After experiencing what they think are a series of "break-ins", a family sets up security cameras around their home, only to realize that the events unfolding before them are more sinister than they seem.
A television reporter and her cameraman are assigned to spend the night shift with a Los Angeles Fire Station. After a routine 911 call takes them to a small apartment building, they find police officers already on the scene in response to blood curdling screams coming from one of the apartment units. They soon learn that a woman living in the building has been infected by something unknown. After a few of the residents are viciously attacked, they try to escape with the news crew in tow, only to find that the CDC has quarantined the building. Phones, internet, televisions and cell phone access have been cut-off, and officials are not relaying information to those locked inside. When the quarantine is finally lifted, the only evidence of what took place is the news crew's videotape. Written by
In October 2008 Knott's Berry Farm theme park in Buena Park, California, had a Quarantine-themed walk-through "maze" for the park's 36th annual Knott's Scary Farm Halloween Haunt. It was their third movie-themed Halloween Haunt maze, after Beowulf (2007) and The Grudge 2 (2006). See more »
When the bio-suited CDC doctors enter the building, you hear the sounds of a self-contained breathing apparatus. However, the doctors are wearing standard gas masks with NBC filters, which are almost silent and don't use an external air supply. However, on the DVD/Blu-ray commentary for this film, the director/executive producer explain that because there was no musical score for this picture, they chose to "score" it using sound effects throughout. This is evidenced on the filmmaker commentary in the above scene, where the filmmakers further discuss the process by which the post-production sound department began creating sound effects as soon as the film editing process began, thus allowing the editor to "test out different breathing sounds" to see what worked best for dramatic effect. One could deduce that the sound effects used were intentionally inaccurate so as to add to the suspense of the moment rather than to be factually accurate. See more »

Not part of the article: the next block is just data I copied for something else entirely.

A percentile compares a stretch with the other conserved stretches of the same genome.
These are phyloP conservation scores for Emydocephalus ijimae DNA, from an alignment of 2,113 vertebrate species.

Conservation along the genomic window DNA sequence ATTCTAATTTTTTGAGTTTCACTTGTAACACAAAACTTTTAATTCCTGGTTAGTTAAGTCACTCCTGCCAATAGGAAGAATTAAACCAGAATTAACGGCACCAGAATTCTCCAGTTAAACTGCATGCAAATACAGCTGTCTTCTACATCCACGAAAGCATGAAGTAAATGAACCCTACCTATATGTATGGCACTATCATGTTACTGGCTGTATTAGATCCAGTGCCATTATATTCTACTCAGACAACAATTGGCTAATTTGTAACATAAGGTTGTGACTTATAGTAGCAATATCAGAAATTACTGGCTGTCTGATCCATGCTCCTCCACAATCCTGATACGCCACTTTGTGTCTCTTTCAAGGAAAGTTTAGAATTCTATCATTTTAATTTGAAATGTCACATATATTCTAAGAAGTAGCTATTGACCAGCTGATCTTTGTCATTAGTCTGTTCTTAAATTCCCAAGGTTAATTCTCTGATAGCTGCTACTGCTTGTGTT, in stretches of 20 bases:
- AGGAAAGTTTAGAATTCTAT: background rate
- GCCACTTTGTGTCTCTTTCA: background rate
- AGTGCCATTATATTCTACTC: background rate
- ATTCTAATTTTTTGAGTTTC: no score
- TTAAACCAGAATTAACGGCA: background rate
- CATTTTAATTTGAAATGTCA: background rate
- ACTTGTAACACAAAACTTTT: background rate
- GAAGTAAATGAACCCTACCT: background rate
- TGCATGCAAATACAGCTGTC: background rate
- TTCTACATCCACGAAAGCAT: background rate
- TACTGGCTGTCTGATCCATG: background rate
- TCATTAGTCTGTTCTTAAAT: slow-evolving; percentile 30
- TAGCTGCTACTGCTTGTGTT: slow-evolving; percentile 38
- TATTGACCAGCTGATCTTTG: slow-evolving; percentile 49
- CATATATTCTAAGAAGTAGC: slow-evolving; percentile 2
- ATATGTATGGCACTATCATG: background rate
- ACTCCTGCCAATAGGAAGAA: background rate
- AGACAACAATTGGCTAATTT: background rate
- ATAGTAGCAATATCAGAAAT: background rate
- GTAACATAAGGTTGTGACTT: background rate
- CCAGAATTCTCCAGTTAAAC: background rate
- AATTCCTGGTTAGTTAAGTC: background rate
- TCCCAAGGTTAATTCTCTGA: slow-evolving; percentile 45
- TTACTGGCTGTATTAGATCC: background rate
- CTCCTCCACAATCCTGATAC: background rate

[camera is on him in the shower]
You know, I hope that's a wide-angle lens.
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At the very end of the credits, the sound of the camera shutting down can be heard, signaling the end of the tape. See more »
May be my vote is so high, because I haven't seen the original, however it makes my judgment more objective, because I didn't have to compare anything except other horror movies, which use cheap camera from first person, which seems like is a new trend of all horror movies. And this is the only thing I don't like - may be the movie would not be so capturing if it would be taken in classic style, in other words, in my opinion such technique does not make so much effort from the director to make the scenes scary. On the other hand, due to lack of frame cutting there is very high pressure on actors. Whatever some here comment that they did not like the play of leading actress, I think she was very good, surprisingly good for quite unknown actress. Perhaps many thought that those hysteria scenes were exaggerated, but I'm sure that people in similar situations act exactly so disconnectedly. It seems that Jay Hernandez is slowly gaining his future popularity and I have nothing against it, he has quite good potential.
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